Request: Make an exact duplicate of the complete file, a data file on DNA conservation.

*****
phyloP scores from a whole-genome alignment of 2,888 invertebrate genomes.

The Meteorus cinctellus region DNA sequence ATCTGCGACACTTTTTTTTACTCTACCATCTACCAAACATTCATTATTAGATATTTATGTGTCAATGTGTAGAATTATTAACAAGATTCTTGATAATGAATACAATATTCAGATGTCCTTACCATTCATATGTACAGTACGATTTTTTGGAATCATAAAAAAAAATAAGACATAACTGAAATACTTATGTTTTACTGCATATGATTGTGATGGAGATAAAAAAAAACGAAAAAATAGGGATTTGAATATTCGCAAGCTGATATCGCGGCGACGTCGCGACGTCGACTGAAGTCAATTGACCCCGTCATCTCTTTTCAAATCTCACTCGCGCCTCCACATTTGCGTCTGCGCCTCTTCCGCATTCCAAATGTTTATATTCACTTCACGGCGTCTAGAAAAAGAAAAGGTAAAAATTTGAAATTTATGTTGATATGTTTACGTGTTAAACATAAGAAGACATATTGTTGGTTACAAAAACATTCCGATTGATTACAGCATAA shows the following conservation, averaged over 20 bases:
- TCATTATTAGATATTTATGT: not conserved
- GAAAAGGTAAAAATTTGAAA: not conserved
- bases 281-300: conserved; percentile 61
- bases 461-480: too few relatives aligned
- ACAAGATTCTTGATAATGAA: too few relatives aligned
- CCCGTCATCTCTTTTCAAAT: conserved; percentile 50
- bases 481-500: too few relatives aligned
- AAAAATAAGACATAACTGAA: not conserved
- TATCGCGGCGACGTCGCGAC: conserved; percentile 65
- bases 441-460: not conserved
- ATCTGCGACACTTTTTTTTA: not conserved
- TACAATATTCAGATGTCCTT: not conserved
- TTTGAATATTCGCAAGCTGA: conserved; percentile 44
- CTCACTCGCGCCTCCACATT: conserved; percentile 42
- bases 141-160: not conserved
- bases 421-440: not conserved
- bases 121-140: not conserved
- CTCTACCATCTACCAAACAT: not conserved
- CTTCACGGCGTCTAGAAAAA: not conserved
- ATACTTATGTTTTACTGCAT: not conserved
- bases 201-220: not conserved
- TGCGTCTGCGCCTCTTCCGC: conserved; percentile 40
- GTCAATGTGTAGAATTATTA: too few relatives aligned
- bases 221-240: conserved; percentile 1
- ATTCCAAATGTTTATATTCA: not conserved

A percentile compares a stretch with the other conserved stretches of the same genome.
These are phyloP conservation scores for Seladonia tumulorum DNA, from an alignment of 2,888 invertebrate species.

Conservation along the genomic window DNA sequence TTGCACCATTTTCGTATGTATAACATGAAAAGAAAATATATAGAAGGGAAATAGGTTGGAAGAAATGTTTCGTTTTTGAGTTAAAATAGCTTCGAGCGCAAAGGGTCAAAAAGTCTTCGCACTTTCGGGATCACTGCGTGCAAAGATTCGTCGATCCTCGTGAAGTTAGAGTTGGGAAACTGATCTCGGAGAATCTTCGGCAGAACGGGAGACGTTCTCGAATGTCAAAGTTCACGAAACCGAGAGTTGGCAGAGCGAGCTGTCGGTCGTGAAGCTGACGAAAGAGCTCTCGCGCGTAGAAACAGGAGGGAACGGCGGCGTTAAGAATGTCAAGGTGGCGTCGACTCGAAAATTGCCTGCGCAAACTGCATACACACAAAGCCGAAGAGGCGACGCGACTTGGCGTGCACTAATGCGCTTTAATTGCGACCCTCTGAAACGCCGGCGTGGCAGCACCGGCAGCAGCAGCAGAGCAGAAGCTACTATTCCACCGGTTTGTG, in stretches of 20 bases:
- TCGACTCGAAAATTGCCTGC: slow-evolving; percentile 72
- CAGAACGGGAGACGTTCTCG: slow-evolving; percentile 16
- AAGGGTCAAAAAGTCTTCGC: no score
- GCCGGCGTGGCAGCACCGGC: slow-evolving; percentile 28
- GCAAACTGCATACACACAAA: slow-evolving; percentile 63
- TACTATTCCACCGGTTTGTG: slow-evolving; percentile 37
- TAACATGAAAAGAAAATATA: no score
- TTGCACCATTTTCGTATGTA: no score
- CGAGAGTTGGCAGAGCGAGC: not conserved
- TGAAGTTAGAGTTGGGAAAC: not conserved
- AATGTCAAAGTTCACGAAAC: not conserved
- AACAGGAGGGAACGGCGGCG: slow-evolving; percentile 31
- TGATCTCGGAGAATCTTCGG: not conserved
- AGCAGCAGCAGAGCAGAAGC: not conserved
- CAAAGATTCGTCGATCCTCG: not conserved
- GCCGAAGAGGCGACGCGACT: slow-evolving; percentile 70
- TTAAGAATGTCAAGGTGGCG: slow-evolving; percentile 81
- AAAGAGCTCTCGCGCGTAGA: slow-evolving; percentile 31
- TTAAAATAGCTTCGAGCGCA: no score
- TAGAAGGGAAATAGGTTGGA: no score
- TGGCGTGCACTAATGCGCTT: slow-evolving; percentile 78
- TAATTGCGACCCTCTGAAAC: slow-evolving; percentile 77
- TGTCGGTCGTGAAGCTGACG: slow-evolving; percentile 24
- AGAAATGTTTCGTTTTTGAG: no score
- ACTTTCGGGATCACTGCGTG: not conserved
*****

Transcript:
phyloP scores from a whole-genome alignment of 2,888 invertebrate genomes.

The Meteorus cinctellus region DNA sequence ATCTGCGACACTTTTTTTTACTCTACCATCTACCAAACATTCATTATTAGATATTTATGTGTCAATGTGTAGAATTATTAACAAGATTCTTGATAATGAATACAATATTCAGATGTCCTTACCATTCATATGTACAGTACGATTTTTTGGAATCATAAAAAAAAATAAGACATAACTGAAATACTTATGTTTTACTGCATATGATTGTGATGGAGATAAAAAAAAACGAAAAAATAGGGATTTGAATATTCGCAAGCTGATATCGCGGCGACGTCGCGACGTCGACTGAAGTCAATTGACCCCGTCATCTCTTTTCAAATCTCACTCGCGCCTCCACATTTGCGTCTGCGCCTCTTCCGCATTCCAAATGTTTATATTCACTTCACGGCGTCTAGAAAAAGAAAAGGTAAAAATTTGAAATTTATGTTGATATGTTTACGTGTTAAACATAAGAAGACATATTGTTGGTTACAAAAACATTCCGATTGATTACAGCATAA shows the following conservation, averaged over 20 bases:
- TCATTATTAGATATTTATGT: not conserved
- GAAAAGGTAAAAATTTGAAA: not conserved
- bases 281-300: conserved; percentile 61
- bases 461-480: too few relatives aligned
- ACAAGATTCTTGATAATGAA: too few relatives aligned
- CCCGTCATCTCTTTTCAAAT: conserved; percentile 50
- bases 481-500: too few relatives aligned
- AAAAATAAGACATAACTGAA: not conserved
- TATCGCGGCGACGTCGCGAC: conserved; percentile 65
- bases 441-460: not conserved
- ATCTGCGACACTTTTTTTTA: not conserved
- TACAATATTCAGATGTCCTT: not conserved
- TTTGAATATTCGCAAGCTGA: conserved; percentile 44
- CTCACTCGCGCCTCCACATT: conserved; percentile 42
- bases 141-160: not conserved
- bases 421-440: not conserved
- bases 121-140: not conserved
- CTCTACCATCTACCAAACAT: not conserved
- CTTCACGGCGTCTAGAAAAA: not conserved
- ATACTTATGTTTTACTGCAT: not conserved
- bases 201-220: not conserved
- TGCGTCTGCGCCTCTTCCGC: conserved; percentile 40
- GTCAATGTGTAGAATTATTA: too few relatives aligned
- bases 221-240: conserved; percentile 1
- ATTCCAAATGTTTATATTCA: not conserved

A percentile compares a stretch with the other conserved stretches of the same genome.
These are phyloP conservation scores for Seladonia tumulorum DNA, from an alignment of 2,888 invertebrate species.

Conservation along the genomic window DNA sequence TTGCACCATTTTCGTATGTATAACATGAAAAGAAAATATATAGAAGGGAAATAGGTTGGAAGAAATGTTTCGTTTTTGAGTTAAAATAGCTTCGAGCGCAAAGGGTCAAAAAGTCTTCGCACTTTCGGGATCACTGCGTGCAAAGATTCGTCGATCCTCGTGAAGTTAGAGTTGGGAAACTGATCTCGGAGAATCTTCGGCAGAACGGGAGACGTTCTCGAATGTCAAAGTTCACGAAACCGAGAGTTGGCAGAGCGAGCTGTCGGTCGTGAAGCTGACGAAAGAGCTCTCGCGCGTAGAAACAGGAGGGAACGGCGGCGTTAAGAATGTCAAGGTGGCGTCGACTCGAAAATTGCCTGCGCAAACTGCATACACACAAAGCCGAAGAGGCGACGCGACTTGGCGTGCACTAATGCGCTTTAATTGCGACCCTCTGAAACGCCGGCGTGGCAGCACCGGCAGCAGCAGCAGAGCAGAAGCTACTATTCCACCGGTTTGTG, in stretches of 20 bases:
- TCGACTCGAAAATTGCCTGC: slow-evolving; percentile 72
- CAGAACGGGAGACGTTCTCG: slow-evolving; percentile 16
- AAGGGTCAAAAAGTCTTCGC: no score
- GCCGGCGTGGCAGCACCGGC: slow-evolving; percentile 28
- GCAAACTGCATACACACAAA: slow-evolving; percentile 63
- TACTATTCCACCGGTTTGTG: slow-evolving; percentile 37
- TAACATGAAAAGAAAATATA: no score
- TTGCACCATTTTCGTATGTA: no score
- CGAGAGTTGGCAGAGCGAGC: not conserved
- TGAAGTTAGAGTTGGGAAAC: not conserved
- AATGTCAAAGTTCACGAAAC: not conserved
- AACAGGAGGGAACGGCGGCG: slow-evolving; percentile 31
- TGATCTCGGAGAATCTTCGG: not conserved
- AGCAGCAGCAGAGCAGAAGC: not conserved
- CAAAGATTCGTCGATCCTCG: not conserved
- GCCGAAGAGGCGACGCGACT: slow-evolving; percentile 70
- TTAAGAATGTCAAGGTGGCG: slow-evolving; percentile 81
- AAAGAGCTCTCGCGCGTAGA: slow-evolving; percentile 31
- TTAAAATAGCTTCGAGCGCA: no score
- TAGAAGGGAAATAGGTTGGA: no score
- TGGCGTGCACTAATGCGCTT: slow-evolving; percentile 78
- TAATTGCGACCCTCTGAAAC: slow-evolving; percentile 77
- TGTCGGTCGTGAAGCTGACG: slow-evolving; percentile 24
- AGAAATGTTTCGTTTTTGAG: no score
- ACTTTCGGGATCACTGCGTG: not conserved